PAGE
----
Bond - James Bond - is known to film-goers around the world. And to mark the 40th anniversary of the first time the British super-spy appeared on the silver screen, a new exhibition has opened at London's Science Museum. It is a delight for Bond fans of all ages.
The fictional, suave British spy has charmed two generations of audiences, male and female. "The men envy him and the women fall in love with him," said Syd Cain, production designer on the first five Bond films.
The latest Bond action-thriller the soon-to-be-released Die Another Day, will mark the 20th time the secret agent has graced the silver screen. James Bond is a marvel of longevity in the film world, something Syd Cain says no one expected when the first Bond adventure, Dr. No, came out in 1962.
"We had hardly any money at all. And, well it took off but we never thought for one moment it was going to last for as long as it has," he said.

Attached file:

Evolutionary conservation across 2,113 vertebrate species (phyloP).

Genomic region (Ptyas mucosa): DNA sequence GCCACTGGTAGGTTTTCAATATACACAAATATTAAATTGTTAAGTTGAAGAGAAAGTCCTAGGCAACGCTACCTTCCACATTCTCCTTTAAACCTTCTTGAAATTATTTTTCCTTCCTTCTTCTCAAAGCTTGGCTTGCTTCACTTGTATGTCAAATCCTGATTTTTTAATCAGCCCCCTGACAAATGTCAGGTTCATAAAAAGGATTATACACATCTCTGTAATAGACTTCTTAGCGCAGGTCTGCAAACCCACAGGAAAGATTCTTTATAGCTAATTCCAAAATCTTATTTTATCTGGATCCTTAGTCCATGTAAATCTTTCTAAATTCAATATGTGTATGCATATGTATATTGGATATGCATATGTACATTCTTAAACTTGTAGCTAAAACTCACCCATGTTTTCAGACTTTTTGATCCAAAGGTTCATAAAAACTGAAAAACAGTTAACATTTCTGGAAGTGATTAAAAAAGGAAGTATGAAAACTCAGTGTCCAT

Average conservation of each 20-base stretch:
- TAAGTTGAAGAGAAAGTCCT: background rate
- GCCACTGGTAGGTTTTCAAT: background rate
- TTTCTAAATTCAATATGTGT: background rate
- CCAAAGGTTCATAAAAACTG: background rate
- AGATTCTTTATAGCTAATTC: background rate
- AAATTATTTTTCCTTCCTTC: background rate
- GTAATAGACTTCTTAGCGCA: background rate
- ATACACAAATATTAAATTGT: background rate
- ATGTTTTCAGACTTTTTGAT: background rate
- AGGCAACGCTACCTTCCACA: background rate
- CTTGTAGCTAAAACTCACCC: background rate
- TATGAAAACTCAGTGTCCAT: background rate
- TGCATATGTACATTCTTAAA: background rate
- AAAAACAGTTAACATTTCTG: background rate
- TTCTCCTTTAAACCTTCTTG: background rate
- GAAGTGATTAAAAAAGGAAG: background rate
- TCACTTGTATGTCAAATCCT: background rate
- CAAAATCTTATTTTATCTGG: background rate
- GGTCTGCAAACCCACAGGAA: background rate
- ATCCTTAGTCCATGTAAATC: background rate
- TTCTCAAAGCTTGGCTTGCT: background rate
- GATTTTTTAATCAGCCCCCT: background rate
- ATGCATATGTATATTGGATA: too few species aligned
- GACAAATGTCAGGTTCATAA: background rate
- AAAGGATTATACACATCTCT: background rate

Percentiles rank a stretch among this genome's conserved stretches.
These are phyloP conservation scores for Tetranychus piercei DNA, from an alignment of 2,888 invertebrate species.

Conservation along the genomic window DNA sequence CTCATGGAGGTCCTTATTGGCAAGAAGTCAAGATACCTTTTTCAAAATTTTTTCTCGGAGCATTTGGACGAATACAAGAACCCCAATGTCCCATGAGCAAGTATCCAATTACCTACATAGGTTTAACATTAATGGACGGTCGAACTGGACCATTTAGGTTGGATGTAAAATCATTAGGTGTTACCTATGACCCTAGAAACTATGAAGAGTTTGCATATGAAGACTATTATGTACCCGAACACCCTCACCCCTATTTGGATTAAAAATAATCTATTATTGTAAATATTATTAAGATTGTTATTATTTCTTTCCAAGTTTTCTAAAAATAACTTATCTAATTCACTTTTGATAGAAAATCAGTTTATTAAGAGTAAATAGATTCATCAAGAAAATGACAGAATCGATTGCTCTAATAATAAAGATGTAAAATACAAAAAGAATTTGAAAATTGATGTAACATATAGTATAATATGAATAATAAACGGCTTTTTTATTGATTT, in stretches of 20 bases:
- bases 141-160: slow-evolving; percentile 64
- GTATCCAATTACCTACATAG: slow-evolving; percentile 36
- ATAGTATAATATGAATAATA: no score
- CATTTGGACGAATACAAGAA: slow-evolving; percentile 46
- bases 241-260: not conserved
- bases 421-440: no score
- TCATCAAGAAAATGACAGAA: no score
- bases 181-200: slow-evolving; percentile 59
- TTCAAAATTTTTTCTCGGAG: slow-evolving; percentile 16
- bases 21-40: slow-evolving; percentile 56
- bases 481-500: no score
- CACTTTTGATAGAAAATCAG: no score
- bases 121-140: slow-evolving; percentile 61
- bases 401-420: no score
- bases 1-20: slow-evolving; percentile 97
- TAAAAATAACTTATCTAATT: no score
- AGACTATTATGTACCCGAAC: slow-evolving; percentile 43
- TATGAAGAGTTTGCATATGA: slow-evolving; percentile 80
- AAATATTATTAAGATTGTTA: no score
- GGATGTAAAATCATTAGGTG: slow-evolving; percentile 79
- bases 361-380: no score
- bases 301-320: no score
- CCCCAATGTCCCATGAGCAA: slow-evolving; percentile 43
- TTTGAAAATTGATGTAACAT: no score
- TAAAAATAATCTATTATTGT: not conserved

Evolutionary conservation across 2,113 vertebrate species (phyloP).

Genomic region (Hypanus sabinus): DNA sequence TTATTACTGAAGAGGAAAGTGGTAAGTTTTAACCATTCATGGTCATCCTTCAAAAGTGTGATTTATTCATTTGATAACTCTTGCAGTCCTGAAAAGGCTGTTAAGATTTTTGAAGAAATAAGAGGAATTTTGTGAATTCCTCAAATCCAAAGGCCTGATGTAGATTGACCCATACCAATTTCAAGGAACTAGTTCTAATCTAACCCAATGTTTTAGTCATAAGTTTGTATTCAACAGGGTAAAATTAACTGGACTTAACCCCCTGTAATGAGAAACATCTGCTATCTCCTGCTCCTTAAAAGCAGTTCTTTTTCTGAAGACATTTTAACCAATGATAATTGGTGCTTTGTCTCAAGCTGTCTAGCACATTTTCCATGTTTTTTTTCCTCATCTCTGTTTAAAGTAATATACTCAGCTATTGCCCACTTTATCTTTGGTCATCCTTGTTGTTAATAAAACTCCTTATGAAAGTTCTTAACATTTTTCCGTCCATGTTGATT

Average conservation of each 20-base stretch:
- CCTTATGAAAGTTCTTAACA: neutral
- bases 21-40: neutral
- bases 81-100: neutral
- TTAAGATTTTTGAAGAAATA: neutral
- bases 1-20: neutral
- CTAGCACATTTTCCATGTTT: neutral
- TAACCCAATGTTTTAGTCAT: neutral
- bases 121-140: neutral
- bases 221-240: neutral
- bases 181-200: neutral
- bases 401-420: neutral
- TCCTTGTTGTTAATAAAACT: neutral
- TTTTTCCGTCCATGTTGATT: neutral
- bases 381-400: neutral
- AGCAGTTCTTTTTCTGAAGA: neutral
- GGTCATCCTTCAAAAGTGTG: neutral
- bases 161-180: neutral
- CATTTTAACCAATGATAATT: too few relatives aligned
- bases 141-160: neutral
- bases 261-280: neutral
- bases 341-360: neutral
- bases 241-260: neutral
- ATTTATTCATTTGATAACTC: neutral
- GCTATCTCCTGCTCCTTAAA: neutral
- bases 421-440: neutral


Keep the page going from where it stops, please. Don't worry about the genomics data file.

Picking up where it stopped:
But it certainly has, and at the London's Science Museum, fans of the world's most famous secret agent can catch a glimpse of every Bond escapade through the years.
On the high-tech interactive tour, you pass through the office of Bond's boss, M. But the highlight for most is a visit to the workshop of another character made famous by the Bond movies. That is Q, the long-suffering inventor who designed all those futuristic gadgets used by Bond.
And as museum curator Martin Lenton says, some of those devices, which once seemed so farfetched, are now in common use today. "In 1963's film, From Russia with Love, one of the early scenes had a car phone which was a radical departure and of course mobile phones have grown to huge proportions today. Another one was Goldfinger. There was a scene there where Bond seemed to have an in-car radar system which again seemed like fantastically impressive for the day. But of course, we have GPS [global positioning system] and in-car navigation now as almost standard," Mr. Lenton said.
Among the many props on display are the fiendish weapons used by Bond's arch-enemies over the years, including the golden gun used by the villain Scaramanga in The Man with the Golden Gun and the deadly bowler hat that the equally villainous Oddjob tossed around in Goldfinger.